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Today Is An Extremely Uncomfortable One In The Sports Illustrated Newsroom

  • Matt Rudnitsky

On June 15th, the New York Times’ Richard Sandomir and Christine Haughney reported that Sports Illustrated might be trimming its editorial staff in the very near future. Today we’ll know more, because today is the day that some of SI’s writers and editors might be leaving voluntarily.

Terry McDonell, the editor of the Time Inc. Sports Group, asked his staff to volunteer for buyout packages by June 21st (today), and depending on how many people volunteered, he’d decide if layoffs to the magazine’s 210-person editorial staff were necessary.

It’s a tense moment for the most important sports magazine in the country, and the mood in the SI newsroom is likely an uncomfortable one right now. We reached out to a number of SI employees for comment, but they were understandably hesitant to give their thoughts, even anonymously (one popular staffer told us he wouldn’t touch the story “with a 10,000-foot pole”).

Sandomir’s article referenced the last round of cuts, in 2008, when 40 of a then-staff of 250 people were asked to leave. But while nothing is set in stone, it seems as if the number will be lower this time around.

That, at least, is the scenario being presented by Time Inc.

“It’s not sweeping change,” said Time’s spokesman Scott Novak, when we contacted him by phone. “It will not be insignificant…but the sort of mad changes that perhaps might be thought of here or might be thought of when you hear layoffs, buyouts and whatnot, that’s not the case.”

Up to this point, SI has had one editorial staff for the print magazine and one for the website. The reason for the cuts, according to Novak, is to integrate the two staffs while maintaing economic efficiency.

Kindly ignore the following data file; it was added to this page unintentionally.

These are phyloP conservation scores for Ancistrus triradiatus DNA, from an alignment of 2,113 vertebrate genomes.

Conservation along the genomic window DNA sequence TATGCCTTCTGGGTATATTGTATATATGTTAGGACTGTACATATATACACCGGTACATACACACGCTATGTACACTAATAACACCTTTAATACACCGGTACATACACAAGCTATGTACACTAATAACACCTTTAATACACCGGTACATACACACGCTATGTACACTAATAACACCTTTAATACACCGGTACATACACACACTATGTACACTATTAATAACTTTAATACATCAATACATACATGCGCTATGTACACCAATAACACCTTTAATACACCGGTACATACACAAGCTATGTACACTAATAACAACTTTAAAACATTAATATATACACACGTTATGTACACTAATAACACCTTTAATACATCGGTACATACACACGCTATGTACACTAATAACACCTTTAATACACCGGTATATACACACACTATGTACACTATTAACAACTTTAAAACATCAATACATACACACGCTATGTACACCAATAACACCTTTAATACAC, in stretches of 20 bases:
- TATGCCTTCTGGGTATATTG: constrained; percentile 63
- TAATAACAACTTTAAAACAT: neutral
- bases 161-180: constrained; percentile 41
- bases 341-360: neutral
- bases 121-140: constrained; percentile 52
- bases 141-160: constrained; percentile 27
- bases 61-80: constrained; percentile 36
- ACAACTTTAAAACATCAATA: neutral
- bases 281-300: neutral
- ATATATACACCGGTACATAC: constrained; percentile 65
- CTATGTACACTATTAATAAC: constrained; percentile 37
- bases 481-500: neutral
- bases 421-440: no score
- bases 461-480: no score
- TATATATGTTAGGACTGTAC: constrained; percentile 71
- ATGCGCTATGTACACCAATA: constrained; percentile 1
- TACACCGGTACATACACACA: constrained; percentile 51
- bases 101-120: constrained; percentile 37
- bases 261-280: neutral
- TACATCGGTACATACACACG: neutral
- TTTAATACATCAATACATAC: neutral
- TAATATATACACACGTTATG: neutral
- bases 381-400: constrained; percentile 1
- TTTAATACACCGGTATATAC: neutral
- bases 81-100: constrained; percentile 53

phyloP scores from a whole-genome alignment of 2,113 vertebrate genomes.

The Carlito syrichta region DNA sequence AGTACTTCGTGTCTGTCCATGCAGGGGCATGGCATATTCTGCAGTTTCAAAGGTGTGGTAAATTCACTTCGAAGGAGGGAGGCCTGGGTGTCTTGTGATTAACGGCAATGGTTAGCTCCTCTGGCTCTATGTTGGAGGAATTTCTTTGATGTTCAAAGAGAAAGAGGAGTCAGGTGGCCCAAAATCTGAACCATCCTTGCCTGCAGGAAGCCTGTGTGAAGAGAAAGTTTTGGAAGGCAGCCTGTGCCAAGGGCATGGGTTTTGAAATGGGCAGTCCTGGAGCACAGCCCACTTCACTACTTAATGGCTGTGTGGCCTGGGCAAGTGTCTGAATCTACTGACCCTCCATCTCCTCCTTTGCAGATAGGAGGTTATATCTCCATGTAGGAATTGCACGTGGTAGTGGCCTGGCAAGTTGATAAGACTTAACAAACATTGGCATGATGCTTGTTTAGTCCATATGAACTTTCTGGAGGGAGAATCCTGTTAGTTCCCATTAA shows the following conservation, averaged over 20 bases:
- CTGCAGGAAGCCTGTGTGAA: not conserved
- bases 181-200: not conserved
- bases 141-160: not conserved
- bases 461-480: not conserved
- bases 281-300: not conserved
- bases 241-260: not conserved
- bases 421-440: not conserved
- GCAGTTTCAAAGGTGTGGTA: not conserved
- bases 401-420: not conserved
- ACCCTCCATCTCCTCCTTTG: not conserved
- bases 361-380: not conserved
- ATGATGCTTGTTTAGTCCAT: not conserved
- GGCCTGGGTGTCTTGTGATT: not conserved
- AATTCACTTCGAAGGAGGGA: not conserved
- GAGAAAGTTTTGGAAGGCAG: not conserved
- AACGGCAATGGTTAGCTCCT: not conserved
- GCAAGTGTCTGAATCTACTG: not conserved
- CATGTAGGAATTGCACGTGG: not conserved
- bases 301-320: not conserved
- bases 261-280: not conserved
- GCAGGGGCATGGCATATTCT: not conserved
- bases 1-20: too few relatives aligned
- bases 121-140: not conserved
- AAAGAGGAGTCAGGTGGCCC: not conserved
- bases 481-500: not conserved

Novak said that SI will be “evolving into a fully integrated digital editorial staff, where individual sport-specific beats, or verticals, if you will, will be able to focus on generating content across all new channels and distributions that are out there in a seamless way.” Per the Times, that means having a “czar” who runs the coverage of each sport, across all platforms. Novak added that he doesn’t “believe the reader will see any substantive change,” and that “this is all about producing more content in more places, within the Sports Illustrated standards of quality.”

To sum up: SI will be making some cuts to its staff and integrating its print and online operations. How many jobs are lost as a result of that integration is still unclear, but today is a complicated, tense, and important day for the magazine.

You can email Matt Rudnitsky about this piece here. Any tips will remain anonymous.